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Fair game campaign – initiative for economic equality in football

Three was a never-ending debate among football experts and fans about the gap between rich elite clubs and underdogs. Since European clubs have received huge sums of foreign investment and takeover over the past two decades, the whole scene has changed dramatically and football is no longer the same as it was before.

As the most followed sport in the world, football has become a commercial hub for business conglomerates, and it has come to the point that even national clubs like Manchester City and PSG dominate the game. The Fair Game is an initiative of the Campaign Group which aims to improve football governance in England and Wales and also to ensure equal economic opportunities at all levels.

The Fair Game Manifesto called for the establishment of an independent regulator, a fairer and more “responsible” financial structure. It focuses on better distribution of money from the Premier League to the lower leagues, changes in club accounting, embedded fan engagement, and more recognition and protection of current competitions.


With the increasing inflow of money, it is becoming more and more difficult to create a level playing field. UEFA published its Financial Fair Play regulations after the 2011/12 season to prevent wealthy clubs from committing “financial doping”. These regulations imply that football clubs can only spend money from their earnings and not pump money out of their owners’ pockets or other foreign investments. UEFA has maintained a limit of £ 35m in extra cash that clubs can spend on top of their earnings as long as they can get the money back soon. They call this “debt,” but not literally.

Uefa President Alexander Ceferin

Image courtesy UEFA

UEFA’s FFP regulations are often criticized for not being really effective. Experts suggest that the rules make the rich richer and the poor clubs stay down. This is because larger clubs can collect their debts commercially because they have a large following, while poorer clubs do not. UEFA is also ineffective if clubs violate its provisions.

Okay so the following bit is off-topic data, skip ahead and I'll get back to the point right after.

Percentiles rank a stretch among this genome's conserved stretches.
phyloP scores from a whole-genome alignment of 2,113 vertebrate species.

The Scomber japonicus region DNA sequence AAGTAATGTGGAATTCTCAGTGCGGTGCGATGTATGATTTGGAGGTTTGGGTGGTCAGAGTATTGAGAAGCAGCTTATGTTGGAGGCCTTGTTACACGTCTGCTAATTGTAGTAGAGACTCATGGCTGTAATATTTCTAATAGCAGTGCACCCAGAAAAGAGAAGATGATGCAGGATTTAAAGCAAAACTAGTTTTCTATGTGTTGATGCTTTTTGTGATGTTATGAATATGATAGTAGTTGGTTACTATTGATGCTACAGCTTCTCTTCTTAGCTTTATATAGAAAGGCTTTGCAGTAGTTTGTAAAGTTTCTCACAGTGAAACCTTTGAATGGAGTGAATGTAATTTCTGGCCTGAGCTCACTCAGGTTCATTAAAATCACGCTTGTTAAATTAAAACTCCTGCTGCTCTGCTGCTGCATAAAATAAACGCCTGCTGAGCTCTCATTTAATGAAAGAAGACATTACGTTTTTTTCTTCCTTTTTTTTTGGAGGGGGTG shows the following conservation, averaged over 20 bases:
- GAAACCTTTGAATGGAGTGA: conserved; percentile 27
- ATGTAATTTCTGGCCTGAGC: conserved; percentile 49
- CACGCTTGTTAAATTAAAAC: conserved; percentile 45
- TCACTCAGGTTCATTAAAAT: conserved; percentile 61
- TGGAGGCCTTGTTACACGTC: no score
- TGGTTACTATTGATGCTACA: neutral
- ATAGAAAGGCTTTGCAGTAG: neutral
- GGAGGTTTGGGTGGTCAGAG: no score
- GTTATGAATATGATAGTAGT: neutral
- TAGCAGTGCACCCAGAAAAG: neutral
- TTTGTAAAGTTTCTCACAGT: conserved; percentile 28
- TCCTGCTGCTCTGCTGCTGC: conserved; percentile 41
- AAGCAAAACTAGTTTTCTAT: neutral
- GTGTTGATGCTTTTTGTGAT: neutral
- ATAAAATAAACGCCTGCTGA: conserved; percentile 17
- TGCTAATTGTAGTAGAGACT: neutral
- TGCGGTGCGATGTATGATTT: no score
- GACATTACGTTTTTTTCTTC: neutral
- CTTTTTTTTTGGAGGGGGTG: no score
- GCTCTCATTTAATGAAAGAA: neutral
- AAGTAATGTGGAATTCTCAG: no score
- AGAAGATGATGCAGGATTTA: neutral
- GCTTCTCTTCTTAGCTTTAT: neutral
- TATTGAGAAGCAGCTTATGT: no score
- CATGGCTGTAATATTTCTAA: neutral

UEFA tried to sanction Manchester City for violating fair play rules but failed to win the case in court and Manchester City got away with it. The club faced a 2-year Champions League ban and massive fine, but in July 2020 the Court of Arbitration of Sports (CAS) lifted the Manchester City ban. This was done because they met the terms of the Premier League. The national leagues in England and Wales have lenient rulebooks when it comes to financial fair play, and the fair game campaign is the revolution designed to end the monarchies.


The Fair Game has asserted its vision in a 48-page manifesto backed by key politicians, 24 clubs and even Greater Manchester Mayor Andy Burnham. The plan is to improve the governance, finances, regulation and conservation of English and Welsh football.

Andy Burnham

Image courtesy: The Sun

During the launch, Burnham spoke a lot for the new project. He believes that big changes are needed as soon as possible. said Burnham. “Change is necessary and what makes this initiative special is the fact that it is club-sponsored.” It seems like Burnham read the manifesto carefully and he loved to say, “It is perfectly reasonable”.

Fair Game has set up a group of experts in various sectors, including former players, Dion Dublin, Brian Deane and John Scales as ambassadors. Andy Burnham ended his speech by saying: “The game needs a fresh start and the clubs have to accept that we need it.”

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